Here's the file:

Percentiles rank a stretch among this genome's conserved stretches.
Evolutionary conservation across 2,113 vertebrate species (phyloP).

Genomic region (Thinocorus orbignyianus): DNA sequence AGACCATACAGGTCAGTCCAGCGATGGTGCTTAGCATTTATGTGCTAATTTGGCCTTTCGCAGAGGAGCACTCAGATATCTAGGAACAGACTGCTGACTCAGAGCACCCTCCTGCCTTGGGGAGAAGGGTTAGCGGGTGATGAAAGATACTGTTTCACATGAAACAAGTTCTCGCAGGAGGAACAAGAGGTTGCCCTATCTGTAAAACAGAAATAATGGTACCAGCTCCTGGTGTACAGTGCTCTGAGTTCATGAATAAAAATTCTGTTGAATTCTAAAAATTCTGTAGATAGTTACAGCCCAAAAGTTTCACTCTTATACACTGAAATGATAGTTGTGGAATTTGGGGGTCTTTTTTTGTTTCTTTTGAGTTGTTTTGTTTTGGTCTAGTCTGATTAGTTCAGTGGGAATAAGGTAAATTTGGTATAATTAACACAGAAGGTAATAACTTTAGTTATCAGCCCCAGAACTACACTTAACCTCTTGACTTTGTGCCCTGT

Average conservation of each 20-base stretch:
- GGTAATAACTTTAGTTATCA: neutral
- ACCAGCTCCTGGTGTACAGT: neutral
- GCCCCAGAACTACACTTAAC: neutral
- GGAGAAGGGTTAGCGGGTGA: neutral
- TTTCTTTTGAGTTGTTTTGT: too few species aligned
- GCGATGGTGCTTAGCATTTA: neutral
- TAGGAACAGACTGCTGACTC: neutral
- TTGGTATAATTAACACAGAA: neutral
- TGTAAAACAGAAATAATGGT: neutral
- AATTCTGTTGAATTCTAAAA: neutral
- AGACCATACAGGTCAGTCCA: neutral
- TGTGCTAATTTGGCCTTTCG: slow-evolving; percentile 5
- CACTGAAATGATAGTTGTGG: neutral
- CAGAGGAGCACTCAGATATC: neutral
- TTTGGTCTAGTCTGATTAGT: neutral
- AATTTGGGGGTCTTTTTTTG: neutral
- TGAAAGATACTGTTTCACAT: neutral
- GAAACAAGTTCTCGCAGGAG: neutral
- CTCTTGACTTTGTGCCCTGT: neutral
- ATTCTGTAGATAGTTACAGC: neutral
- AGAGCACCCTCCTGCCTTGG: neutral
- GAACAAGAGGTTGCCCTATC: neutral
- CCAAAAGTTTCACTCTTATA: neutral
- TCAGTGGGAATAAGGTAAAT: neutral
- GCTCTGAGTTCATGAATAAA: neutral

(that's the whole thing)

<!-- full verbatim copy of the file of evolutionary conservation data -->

Percentiles rank a stretch among this genome's conserved stretches.
Evolutionary conservation across 2,113 vertebrate species (phyloP).

Genomic region (Thinocorus orbignyianus): DNA sequence AGACCATACAGGTCAGTCCAGCGATGGTGCTTAGCATTTATGTGCTAATTTGGCCTTTCGCAGAGGAGCACTCAGATATCTAGGAACAGACTGCTGACTCAGAGCACCCTCCTGCCTTGGGGAGAAGGGTTAGCGGGTGATGAAAGATACTGTTTCACATGAAACAAGTTCTCGCAGGAGGAACAAGAGGTTGCCCTATCTGTAAAACAGAAATAATGGTACCAGCTCCTGGTGTACAGTGCTCTGAGTTCATGAATAAAAATTCTGTTGAATTCTAAAAATTCTGTAGATAGTTACAGCCCAAAAGTTTCACTCTTATACACTGAAATGATAGTTGTGGAATTTGGGGGTCTTTTTTTGTTTCTTTTGAGTTGTTTTGTTTTGGTCTAGTCTGATTAGTTCAGTGGGAATAAGGTAAATTTGGTATAATTAACACAGAAGGTAATAACTTTAGTTATCAGCCCCAGAACTACACTTAACCTCTTGACTTTGTGCCCTGT

Average conservation of each 20-base stretch:
- GGTAATAACTTTAGTTATCA: neutral
- ACCAGCTCCTGGTGTACAGT: neutral
- GCCCCAGAACTACACTTAAC: neutral
- GGAGAAGGGTTAGCGGGTGA: neutral
- TTTCTTTTGAGTTGTTTTGT: too few species aligned
- GCGATGGTGCTTAGCATTTA: neutral
- TAGGAACAGACTGCTGACTC: neutral
- TTGGTATAATTAACACAGAA: neutral
- TGTAAAACAGAAATAATGGT: neutral
- AATTCTGTTGAATTCTAAAA: neutral
- AGACCATACAGGTCAGTCCA: neutral
- TGTGCTAATTTGGCCTTTCG: slow-evolving; percentile 5
- CACTGAAATGATAGTTGTGG: neutral
- CAGAGGAGCACTCAGATATC: neutral
- TTTGGTCTAGTCTGATTAGT: neutral
- AATTTGGGGGTCTTTTTTTG: neutral
- TGAAAGATACTGTTTCACAT: neutral
- GAAACAAGTTCTCGCAGGAG: neutral
- CTCTTGACTTTGTGCCCTGT: neutral
- ATTCTGTAGATAGTTACAGC: neutral
- AGAGCACCCTCCTGCCTTGG: neutral
- GAACAAGAGGTTGCCCTATC: neutral
- CCAAAAGTTTCACTCTTATA: neutral
- TCAGTGGGAATAAGGTAAAT: neutral
- GCTCTGAGTTCATGAATAAA: neutral